But, as Sally Holland of PPS Chartered Accountants points out, by setting up early “you will incur the cost of contributions to your employees’ pensions before you’re legally required”. Nevertheless, you may wish to do this if your staging date coincides with a particularly busy period for your business and you are keen to ensure the process does not ‘distract’ you from day-to-day running of your company at this time. It’s also a big benefit for your staff – and could help with employee relations if you are proactive about starting the scheme early.

Read The Pensions Regulator’s guide to bringing your staging date forward here.

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#10 Your business is compliant if it already has a pension scheme

REALITY: Pension schemes can only be used for auto-enrolment if they meet certain criteria which have been set out by the automatic enrolment legislation.

Even if you have an existing pension scheme in place that is better than the minimum standard, you still have duties to comply with under the automatic enrolment legislation. You will need to check with your provider whether your scheme is a qualifying one under auto-enrolment.

Even if it is, you will have to automatically enrol eligible workers who are not currently members of the scheme, ensure contributions meet the minimum levels set by the government for employers and employees, and declare your compliance within five months of your staging date. You must assess your existing staff and any new people you employ and then write to them letting them know how auto-enrolment will impact on them.

Bill Monty, independent financial adviser for Sable, says: “Unless you are able to convert your current pension scheme to be used for automatic enrolment,then your scheme will not be compliant. It’s best not to assume here and get clarification on this sooner rather than later.”

There are a number of pension providers that [provide schemes which meet the necessary criteria] and have told The Pensions Regulator that they are open to any employer, you can find them listed on The Pensions Regulator site here.

“Typically,” says Argentis’ Pitchacaren, “most pension providers are either now charging fees or placing restrictions on offering a qualifying workplace pension scheme (QWPS) for small employers so it is important to consider this when selecting a suitable pension provider. NEST was introduced to offer a QWPS that any employer can use and is completely free for employers to use.”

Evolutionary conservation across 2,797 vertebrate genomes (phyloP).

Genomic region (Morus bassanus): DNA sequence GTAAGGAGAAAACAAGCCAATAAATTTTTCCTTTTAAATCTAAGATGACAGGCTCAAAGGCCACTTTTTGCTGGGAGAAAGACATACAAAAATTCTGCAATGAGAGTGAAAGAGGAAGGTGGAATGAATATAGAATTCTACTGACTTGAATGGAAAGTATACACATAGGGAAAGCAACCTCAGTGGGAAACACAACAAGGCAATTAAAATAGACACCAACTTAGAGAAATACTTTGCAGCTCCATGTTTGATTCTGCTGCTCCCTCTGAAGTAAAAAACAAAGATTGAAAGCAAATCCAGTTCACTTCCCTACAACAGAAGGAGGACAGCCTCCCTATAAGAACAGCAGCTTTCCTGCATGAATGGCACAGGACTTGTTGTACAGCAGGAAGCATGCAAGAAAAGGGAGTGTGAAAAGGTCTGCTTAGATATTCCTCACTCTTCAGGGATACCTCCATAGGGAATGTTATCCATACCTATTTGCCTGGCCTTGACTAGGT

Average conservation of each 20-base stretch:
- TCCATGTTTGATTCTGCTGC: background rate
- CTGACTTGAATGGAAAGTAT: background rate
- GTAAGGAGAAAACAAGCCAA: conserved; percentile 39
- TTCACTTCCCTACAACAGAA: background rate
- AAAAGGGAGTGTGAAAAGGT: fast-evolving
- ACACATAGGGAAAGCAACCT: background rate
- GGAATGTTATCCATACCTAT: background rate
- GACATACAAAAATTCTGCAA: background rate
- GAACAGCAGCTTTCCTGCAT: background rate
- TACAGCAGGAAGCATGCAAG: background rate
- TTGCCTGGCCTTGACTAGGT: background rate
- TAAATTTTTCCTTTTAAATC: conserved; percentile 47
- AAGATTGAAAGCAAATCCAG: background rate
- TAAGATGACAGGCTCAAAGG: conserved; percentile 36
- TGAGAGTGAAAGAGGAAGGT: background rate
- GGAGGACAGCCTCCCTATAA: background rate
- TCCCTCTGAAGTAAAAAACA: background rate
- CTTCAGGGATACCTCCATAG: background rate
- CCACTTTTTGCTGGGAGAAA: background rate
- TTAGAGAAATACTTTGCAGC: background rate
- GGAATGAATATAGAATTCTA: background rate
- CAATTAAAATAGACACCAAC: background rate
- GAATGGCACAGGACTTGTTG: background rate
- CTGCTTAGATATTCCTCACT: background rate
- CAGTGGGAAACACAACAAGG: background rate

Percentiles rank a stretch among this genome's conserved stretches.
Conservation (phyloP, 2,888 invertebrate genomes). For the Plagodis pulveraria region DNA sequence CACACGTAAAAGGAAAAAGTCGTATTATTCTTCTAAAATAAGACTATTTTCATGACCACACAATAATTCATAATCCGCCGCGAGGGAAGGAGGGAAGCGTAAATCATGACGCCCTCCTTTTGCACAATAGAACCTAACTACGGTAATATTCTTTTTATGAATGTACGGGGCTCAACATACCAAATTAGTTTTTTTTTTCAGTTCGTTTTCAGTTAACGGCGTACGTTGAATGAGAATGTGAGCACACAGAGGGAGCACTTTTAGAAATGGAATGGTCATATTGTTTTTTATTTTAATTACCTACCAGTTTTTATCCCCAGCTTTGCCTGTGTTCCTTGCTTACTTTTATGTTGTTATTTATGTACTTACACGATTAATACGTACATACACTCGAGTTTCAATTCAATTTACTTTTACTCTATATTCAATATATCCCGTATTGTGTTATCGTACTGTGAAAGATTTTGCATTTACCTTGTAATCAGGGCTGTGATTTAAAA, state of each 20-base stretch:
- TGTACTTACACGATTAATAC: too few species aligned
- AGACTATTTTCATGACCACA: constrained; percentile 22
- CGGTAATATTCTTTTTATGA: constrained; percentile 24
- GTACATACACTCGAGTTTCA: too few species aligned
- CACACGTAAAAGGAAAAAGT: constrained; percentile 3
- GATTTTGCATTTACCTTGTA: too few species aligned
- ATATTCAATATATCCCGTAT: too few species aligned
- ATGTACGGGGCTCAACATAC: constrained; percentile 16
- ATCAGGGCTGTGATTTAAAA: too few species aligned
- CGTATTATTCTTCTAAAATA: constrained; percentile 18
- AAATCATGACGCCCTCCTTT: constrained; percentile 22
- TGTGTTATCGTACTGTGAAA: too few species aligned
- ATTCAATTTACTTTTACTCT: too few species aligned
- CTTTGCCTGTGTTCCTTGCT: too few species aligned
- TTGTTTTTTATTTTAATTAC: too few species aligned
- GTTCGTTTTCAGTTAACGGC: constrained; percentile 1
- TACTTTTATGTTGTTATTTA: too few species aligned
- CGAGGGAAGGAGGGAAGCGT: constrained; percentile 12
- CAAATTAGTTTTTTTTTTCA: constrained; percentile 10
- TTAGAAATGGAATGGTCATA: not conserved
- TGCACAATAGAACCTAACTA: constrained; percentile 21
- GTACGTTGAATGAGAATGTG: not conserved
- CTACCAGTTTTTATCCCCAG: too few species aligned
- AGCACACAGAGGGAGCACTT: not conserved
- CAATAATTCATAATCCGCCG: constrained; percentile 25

The Pensions Regulator has guidance on finding and checking pensions schemes here.

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#11 Every payroll software provider can handle auto-enrolment

REALITY: Not all payroll providers yet have auto-enrolment functions available to help businesses meet their duties of complying with auto-enrolment. You will need to check with your payroll provider to find out if they handle all the requirements of auto-enrolment.

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 #12 Once you’ve staged for auto-enrolment, you don’t need to do anything else

REALITY: This is not the case. As previously stated in this article, you MUST complete a Declaration of Compliance five months after your staging date, which can be found here. It is absolutely crucial that you do this in order to comply with the law.

In addition you will need to continually assess your workers to ensure that anyone who becomes eligible is put into a pension scheme. Further down the line, you must re-enrol certain eligible staff into an auto-enrolment pension scheme if they were previously automatically enrolled and opted out or ceased active membership more than 12 months from your re-enrolment date every three years after your staging date. You are able to choose a re-enrolment date that is convenient for you but it must fall within a six-month window which starts three months before the third anniversary of your staging date and ends three months after it.

You will need to identify eligible staff, re-enrol them on your chosen date and start contributing to their pensions from that date. You must write to staff that are being re-enrolled individually, within six weeks of your chosen re-enrolment date, to tell them how automatic re-enrolment applies to them.

For full details on automatic re-enrolment click here.

Make sure you don’t base your auto-enrolment strategy on myths, visit The Pensions Regulator for more advice on setting up an auto-enrolment pension scheme, staging dates and more.